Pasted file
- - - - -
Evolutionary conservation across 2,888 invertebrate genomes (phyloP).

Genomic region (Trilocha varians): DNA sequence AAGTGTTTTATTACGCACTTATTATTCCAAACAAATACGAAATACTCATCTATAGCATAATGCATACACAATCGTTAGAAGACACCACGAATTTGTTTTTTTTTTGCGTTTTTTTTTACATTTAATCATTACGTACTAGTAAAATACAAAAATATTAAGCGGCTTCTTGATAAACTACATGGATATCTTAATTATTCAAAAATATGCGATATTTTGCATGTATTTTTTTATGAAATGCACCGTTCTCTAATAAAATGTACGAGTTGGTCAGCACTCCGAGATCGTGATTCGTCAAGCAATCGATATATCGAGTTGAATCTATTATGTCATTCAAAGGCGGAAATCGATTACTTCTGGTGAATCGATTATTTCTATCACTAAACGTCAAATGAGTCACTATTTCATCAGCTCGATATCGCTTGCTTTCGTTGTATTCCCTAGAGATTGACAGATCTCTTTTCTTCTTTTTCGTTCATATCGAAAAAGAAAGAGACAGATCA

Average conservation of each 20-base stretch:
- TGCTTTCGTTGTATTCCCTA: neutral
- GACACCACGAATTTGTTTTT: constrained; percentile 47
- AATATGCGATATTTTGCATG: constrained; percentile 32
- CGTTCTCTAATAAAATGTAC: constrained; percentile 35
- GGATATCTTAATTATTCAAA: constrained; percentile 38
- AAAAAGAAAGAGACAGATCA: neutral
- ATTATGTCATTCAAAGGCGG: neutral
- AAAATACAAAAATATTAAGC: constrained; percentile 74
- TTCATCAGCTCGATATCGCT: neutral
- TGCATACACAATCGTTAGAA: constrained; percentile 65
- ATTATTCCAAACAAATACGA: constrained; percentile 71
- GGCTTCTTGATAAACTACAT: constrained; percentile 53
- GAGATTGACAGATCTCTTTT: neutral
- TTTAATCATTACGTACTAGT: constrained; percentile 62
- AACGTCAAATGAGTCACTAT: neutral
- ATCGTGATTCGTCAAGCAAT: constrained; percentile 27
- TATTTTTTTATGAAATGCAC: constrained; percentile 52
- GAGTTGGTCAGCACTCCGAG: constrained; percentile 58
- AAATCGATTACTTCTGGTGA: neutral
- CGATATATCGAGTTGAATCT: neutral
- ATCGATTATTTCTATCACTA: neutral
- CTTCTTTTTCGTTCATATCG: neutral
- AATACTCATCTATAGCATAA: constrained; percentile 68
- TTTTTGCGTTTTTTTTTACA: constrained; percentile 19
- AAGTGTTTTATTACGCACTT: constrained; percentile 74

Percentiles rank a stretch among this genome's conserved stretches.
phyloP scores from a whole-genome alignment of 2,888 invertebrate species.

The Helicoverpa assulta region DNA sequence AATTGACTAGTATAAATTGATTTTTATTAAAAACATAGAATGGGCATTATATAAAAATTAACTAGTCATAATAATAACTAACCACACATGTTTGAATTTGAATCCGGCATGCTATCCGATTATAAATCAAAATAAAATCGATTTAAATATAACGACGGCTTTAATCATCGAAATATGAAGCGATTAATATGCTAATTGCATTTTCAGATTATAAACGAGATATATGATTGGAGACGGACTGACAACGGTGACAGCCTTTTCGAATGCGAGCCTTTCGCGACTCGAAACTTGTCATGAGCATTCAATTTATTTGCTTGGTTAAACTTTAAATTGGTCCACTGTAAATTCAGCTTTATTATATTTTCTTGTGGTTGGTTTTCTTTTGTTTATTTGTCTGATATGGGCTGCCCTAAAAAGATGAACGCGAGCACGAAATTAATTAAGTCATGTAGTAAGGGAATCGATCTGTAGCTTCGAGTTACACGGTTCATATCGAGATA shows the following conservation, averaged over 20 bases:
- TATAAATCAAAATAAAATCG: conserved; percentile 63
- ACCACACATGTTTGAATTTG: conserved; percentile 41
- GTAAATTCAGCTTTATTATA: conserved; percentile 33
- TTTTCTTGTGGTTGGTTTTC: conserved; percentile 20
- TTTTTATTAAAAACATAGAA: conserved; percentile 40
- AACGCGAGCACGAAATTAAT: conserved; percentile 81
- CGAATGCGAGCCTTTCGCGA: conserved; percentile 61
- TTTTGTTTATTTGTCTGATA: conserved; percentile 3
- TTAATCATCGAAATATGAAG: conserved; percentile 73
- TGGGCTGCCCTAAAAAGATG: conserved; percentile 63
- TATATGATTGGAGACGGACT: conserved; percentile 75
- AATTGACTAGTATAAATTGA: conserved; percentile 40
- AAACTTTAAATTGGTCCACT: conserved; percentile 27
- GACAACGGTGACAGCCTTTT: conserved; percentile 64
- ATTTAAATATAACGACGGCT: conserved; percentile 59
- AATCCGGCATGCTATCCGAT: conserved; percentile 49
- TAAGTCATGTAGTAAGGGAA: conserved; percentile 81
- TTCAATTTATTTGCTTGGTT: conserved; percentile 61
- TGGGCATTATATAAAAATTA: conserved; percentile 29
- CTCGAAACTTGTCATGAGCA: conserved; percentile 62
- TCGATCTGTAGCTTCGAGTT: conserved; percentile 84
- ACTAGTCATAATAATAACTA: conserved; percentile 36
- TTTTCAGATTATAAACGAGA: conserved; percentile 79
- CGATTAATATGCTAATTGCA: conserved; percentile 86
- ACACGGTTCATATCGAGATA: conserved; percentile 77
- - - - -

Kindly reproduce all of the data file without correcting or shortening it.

Evolutionary conservation across 2,888 invertebrate genomes (phyloP).

Genomic region (Trilocha varians): DNA sequence AAGTGTTTTATTACGCACTTATTATTCCAAACAAATACGAAATACTCATCTATAGCATAATGCATACACAATCGTTAGAAGACACCACGAATTTGTTTTTTTTTTGCGTTTTTTTTTACATTTAATCATTACGTACTAGTAAAATACAAAAATATTAAGCGGCTTCTTGATAAACTACATGGATATCTTAATTATTCAAAAATATGCGATATTTTGCATGTATTTTTTTATGAAATGCACCGTTCTCTAATAAAATGTACGAGTTGGTCAGCACTCCGAGATCGTGATTCGTCAAGCAATCGATATATCGAGTTGAATCTATTATGTCATTCAAAGGCGGAAATCGATTACTTCTGGTGAATCGATTATTTCTATCACTAAACGTCAAATGAGTCACTATTTCATCAGCTCGATATCGCTTGCTTTCGTTGTATTCCCTAGAGATTGACAGATCTCTTTTCTTCTTTTTCGTTCATATCGAAAAAGAAAGAGACAGATCA

Average conservation of each 20-base stretch:
- TGCTTTCGTTGTATTCCCTA: neutral
- GACACCACGAATTTGTTTTT: constrained; percentile 47
- AATATGCGATATTTTGCATG: constrained; percentile 32
- CGTTCTCTAATAAAATGTAC: constrained; percentile 35
- GGATATCTTAATTATTCAAA: constrained; percentile 38
- AAAAAGAAAGAGACAGATCA: neutral
- ATTATGTCATTCAAAGGCGG: neutral
- AAAATACAAAAATATTAAGC: constrained; percentile 74
- TTCATCAGCTCGATATCGCT: neutral
- TGCATACACAATCGTTAGAA: constrained; percentile 65
- ATTATTCCAAACAAATACGA: constrained; percentile 71
- GGCTTCTTGATAAACTACAT: constrained; percentile 53
- GAGATTGACAGATCTCTTTT: neutral
- TTTAATCATTACGTACTAGT: constrained; percentile 62
- AACGTCAAATGAGTCACTAT: neutral
- ATCGTGATTCGTCAAGCAAT: constrained; percentile 27
- TATTTTTTTATGAAATGCAC: constrained; percentile 52
- GAGTTGGTCAGCACTCCGAG: constrained; percentile 58
- AAATCGATTACTTCTGGTGA: neutral
- CGATATATCGAGTTGAATCT: neutral
- ATCGATTATTTCTATCACTA: neutral
- CTTCTTTTTCGTTCATATCG: neutral
- AATACTCATCTATAGCATAA: constrained; percentile 68
- TTTTTGCGTTTTTTTTTACA: constrained; percentile 19
- AAGTGTTTTATTACGCACTT: constrained; percentile 74

Percentiles rank a stretch among this genome's conserved stretches.
phyloP scores from a whole-genome alignment of 2,888 invertebrate species.

The Helicoverpa assulta region DNA sequence AATTGACTAGTATAAATTGATTTTTATTAAAAACATAGAATGGGCATTATATAAAAATTAACTAGTCATAATAATAACTAACCACACATGTTTGAATTTGAATCCGGCATGCTATCCGATTATAAATCAAAATAAAATCGATTTAAATATAACGACGGCTTTAATCATCGAAATATGAAGCGATTAATATGCTAATTGCATTTTCAGATTATAAACGAGATATATGATTGGAGACGGACTGACAACGGTGACAGCCTTTTCGAATGCGAGCCTTTCGCGACTCGAAACTTGTCATGAGCATTCAATTTATTTGCTTGGTTAAACTTTAAATTGGTCCACTGTAAATTCAGCTTTATTATATTTTCTTGTGGTTGGTTTTCTTTTGTTTATTTGTCTGATATGGGCTGCCCTAAAAAGATGAACGCGAGCACGAAATTAATTAAGTCATGTAGTAAGGGAATCGATCTGTAGCTTCGAGTTACACGGTTCATATCGAGATA shows the following conservation, averaged over 20 bases:
- TATAAATCAAAATAAAATCG: conserved; percentile 63
- ACCACACATGTTTGAATTTG: conserved; percentile 41
- GTAAATTCAGCTTTATTATA: conserved; percentile 33
- TTTTCTTGTGGTTGGTTTTC: conserved; percentile 20
- TTTTTATTAAAAACATAGAA: conserved; percentile 40
- AACGCGAGCACGAAATTAAT: conserved; percentile 81
- CGAATGCGAGCCTTTCGCGA: conserved; percentile 61
- TTTTGTTTATTTGTCTGATA: conserved; percentile 3
- TTAATCATCGAAATATGAAG: conserved; percentile 73
- TGGGCTGCCCTAAAAAGATG: conserved; percentile 63
- TATATGATTGGAGACGGACT: conserved; percentile 75
- AATTGACTAGTATAAATTGA: conserved; percentile 40
- AAACTTTAAATTGGTCCACT: conserved; percentile 27
- GACAACGGTGACAGCCTTTT: conserved; percentile 64
- ATTTAAATATAACGACGGCT: conserved; percentile 59
- AATCCGGCATGCTATCCGAT: conserved; percentile 49
- TAAGTCATGTAGTAAGGGAA: conserved; percentile 81
- TTCAATTTATTTGCTTGGTT: conserved; percentile 61
- TGGGCATTATATAAAAATTA: conserved; percentile 29
- CTCGAAACTTGTCATGAGCA: conserved; percentile 62
- TCGATCTGTAGCTTCGAGTT: conserved; percentile 84
- ACTAGTCATAATAATAACTA: conserved; percentile 36
- TTTTCAGATTATAAACGAGA: conserved; percentile 79
- CGATTAATATGCTAATTGCA: conserved; percentile 86
- ACACGGTTCATATCGAGATA: conserved; percentile 77